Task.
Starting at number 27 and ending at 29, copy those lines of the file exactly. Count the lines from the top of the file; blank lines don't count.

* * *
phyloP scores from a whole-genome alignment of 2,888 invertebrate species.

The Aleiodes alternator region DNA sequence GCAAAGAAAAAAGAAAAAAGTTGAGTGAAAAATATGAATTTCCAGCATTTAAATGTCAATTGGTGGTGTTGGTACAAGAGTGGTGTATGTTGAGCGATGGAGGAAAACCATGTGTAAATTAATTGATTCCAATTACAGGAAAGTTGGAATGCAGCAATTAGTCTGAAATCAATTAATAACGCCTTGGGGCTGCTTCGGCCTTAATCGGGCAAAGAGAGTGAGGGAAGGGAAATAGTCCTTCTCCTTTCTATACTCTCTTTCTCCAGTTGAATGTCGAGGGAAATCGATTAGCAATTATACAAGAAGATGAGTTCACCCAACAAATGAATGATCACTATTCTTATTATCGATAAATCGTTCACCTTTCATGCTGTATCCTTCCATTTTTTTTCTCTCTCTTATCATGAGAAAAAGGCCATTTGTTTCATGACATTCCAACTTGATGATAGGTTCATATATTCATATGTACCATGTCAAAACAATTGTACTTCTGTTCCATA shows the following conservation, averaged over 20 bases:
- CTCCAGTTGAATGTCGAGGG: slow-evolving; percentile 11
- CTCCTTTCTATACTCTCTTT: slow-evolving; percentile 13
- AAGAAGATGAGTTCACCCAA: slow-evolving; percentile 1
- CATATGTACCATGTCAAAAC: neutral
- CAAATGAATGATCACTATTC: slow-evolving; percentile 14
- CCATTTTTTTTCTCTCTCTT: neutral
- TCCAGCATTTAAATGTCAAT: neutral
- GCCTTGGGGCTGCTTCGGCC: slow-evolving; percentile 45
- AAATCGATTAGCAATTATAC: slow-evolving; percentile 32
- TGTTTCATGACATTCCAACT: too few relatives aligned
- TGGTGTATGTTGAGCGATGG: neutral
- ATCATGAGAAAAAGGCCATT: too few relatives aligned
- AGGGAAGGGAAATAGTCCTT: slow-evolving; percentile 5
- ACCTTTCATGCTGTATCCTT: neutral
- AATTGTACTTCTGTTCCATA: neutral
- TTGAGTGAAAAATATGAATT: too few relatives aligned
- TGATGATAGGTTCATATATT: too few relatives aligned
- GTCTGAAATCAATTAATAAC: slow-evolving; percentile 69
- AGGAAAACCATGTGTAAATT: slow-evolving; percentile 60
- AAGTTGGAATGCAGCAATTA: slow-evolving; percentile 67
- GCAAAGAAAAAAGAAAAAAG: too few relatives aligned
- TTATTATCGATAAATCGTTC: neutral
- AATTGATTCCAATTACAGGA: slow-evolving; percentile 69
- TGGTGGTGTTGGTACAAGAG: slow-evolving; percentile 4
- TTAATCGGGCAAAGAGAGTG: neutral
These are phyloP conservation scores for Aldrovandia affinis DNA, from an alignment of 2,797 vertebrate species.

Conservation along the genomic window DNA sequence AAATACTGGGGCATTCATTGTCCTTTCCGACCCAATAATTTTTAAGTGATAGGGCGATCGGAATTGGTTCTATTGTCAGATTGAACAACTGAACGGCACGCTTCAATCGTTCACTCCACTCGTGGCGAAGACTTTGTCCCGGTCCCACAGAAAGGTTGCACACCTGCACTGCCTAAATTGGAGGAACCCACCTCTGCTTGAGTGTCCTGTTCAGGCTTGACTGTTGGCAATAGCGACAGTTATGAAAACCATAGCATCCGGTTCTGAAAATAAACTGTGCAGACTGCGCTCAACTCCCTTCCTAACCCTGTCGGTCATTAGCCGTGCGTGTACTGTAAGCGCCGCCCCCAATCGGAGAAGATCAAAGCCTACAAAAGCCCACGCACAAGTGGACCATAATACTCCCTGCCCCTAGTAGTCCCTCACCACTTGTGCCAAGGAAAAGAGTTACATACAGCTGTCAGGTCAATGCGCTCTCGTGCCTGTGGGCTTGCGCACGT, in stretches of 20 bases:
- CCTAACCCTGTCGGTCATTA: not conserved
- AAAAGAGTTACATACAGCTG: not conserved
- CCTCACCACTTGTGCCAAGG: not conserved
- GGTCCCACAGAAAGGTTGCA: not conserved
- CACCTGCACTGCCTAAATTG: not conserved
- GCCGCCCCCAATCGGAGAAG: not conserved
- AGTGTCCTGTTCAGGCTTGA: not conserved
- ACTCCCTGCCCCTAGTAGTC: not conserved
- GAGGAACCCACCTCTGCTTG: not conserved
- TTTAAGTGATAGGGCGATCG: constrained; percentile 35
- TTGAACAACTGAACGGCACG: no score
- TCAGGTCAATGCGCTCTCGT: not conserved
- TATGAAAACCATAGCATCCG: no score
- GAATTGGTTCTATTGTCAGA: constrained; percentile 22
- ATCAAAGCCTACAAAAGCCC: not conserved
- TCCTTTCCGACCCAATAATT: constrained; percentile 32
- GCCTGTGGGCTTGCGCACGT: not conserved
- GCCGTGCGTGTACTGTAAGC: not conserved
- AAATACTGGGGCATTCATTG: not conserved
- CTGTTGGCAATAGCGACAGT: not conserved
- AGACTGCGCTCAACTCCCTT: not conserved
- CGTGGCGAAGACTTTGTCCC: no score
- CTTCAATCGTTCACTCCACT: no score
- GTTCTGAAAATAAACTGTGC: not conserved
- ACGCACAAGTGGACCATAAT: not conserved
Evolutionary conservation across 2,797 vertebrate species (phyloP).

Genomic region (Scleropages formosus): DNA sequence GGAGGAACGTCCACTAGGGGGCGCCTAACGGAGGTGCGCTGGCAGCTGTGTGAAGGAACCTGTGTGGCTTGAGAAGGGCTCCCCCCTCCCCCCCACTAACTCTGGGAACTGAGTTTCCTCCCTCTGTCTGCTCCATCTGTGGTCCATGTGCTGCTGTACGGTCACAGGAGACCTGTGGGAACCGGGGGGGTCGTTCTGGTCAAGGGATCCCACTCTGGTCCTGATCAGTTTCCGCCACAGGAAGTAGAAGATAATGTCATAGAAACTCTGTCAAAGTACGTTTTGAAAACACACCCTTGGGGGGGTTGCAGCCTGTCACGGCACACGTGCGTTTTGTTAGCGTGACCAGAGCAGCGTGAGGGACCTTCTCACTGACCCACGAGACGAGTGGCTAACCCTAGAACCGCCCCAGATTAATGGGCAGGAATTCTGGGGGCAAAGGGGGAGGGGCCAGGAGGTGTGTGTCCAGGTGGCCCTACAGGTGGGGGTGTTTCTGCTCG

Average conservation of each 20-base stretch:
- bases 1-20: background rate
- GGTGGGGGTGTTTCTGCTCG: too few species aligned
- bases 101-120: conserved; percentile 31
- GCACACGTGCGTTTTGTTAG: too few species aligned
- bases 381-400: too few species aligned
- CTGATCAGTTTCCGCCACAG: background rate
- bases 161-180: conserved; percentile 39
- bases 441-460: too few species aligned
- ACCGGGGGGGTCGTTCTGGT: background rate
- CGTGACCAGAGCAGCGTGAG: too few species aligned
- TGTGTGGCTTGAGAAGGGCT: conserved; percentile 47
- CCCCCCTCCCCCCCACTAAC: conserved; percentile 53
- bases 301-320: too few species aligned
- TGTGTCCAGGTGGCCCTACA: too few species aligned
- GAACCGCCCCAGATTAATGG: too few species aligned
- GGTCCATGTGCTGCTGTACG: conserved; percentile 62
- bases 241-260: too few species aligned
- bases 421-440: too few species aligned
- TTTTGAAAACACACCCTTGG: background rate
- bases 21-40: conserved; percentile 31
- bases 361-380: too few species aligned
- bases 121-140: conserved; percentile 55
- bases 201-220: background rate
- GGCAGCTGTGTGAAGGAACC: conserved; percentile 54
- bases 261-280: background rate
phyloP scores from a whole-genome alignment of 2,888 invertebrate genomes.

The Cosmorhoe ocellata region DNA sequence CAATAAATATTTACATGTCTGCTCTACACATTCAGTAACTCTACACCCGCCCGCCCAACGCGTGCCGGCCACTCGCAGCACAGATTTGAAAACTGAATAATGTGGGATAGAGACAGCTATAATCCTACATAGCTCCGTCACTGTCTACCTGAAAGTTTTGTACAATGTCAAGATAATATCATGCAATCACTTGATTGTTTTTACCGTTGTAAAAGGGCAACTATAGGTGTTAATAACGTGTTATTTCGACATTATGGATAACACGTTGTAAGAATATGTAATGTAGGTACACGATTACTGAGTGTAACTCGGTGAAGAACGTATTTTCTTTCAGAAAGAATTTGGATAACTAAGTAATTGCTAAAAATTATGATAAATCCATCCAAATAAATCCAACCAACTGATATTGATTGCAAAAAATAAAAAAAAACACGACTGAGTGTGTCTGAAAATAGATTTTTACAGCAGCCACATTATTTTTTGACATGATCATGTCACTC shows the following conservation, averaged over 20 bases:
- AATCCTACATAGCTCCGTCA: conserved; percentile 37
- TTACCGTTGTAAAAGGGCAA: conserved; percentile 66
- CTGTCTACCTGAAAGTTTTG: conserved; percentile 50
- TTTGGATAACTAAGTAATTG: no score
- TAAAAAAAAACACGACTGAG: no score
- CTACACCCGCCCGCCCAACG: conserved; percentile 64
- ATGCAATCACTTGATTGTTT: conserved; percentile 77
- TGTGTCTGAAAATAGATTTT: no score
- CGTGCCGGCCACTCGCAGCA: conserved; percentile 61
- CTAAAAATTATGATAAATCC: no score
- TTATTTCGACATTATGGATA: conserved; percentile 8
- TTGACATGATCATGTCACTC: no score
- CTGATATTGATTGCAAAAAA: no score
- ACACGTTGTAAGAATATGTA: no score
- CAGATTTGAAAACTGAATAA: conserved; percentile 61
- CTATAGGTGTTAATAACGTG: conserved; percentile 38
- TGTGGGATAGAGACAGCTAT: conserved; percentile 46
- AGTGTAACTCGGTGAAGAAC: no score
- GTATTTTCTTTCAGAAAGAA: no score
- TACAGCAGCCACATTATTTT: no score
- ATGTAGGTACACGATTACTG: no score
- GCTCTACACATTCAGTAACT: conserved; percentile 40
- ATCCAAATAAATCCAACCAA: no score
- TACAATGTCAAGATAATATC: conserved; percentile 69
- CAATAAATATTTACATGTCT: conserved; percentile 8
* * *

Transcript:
- TTAATCGGGCAAAGAGAGTG: neutral
These are phyloP conservation scores for Aldrovandia affinis DNA, from an alignment of 2,797 vertebrate species.

Conservation along the genomic window DNA sequence AAATACTGGGGCATTCATTGTCCTTTCCGACCCAATAATTTTTAAGTGATAGGGCGATCGGAATTGGTTCTATTGTCAGATTGAACAACTGAACGGCACGCTTCAATCGTTCACTCCACTCGTGGCGAAGACTTTGTCCCGGTCCCACAGAAAGGTTGCACACCTGCACTGCCTAAATTGGAGGAACCCACCTCTGCTTGAGTGTCCTGTTCAGGCTTGACTGTTGGCAATAGCGACAGTTATGAAAACCATAGCATCCGGTTCTGAAAATAAACTGTGCAGACTGCGCTCAACTCCCTTCCTAACCCTGTCGGTCATTAGCCGTGCGTGTACTGTAAGCGCCGCCCCCAATCGGAGAAGATCAAAGCCTACAAAAGCCCACGCACAAGTGGACCATAATACTCCCTGCCCCTAGTAGTCCCTCACCACTTGTGCCAAGGAAAAGAGTTACATACAGCTGTCAGGTCAATGCGCTCTCGTGCCTGTGGGCTTGCGCACGT, in stretches of 20 bases: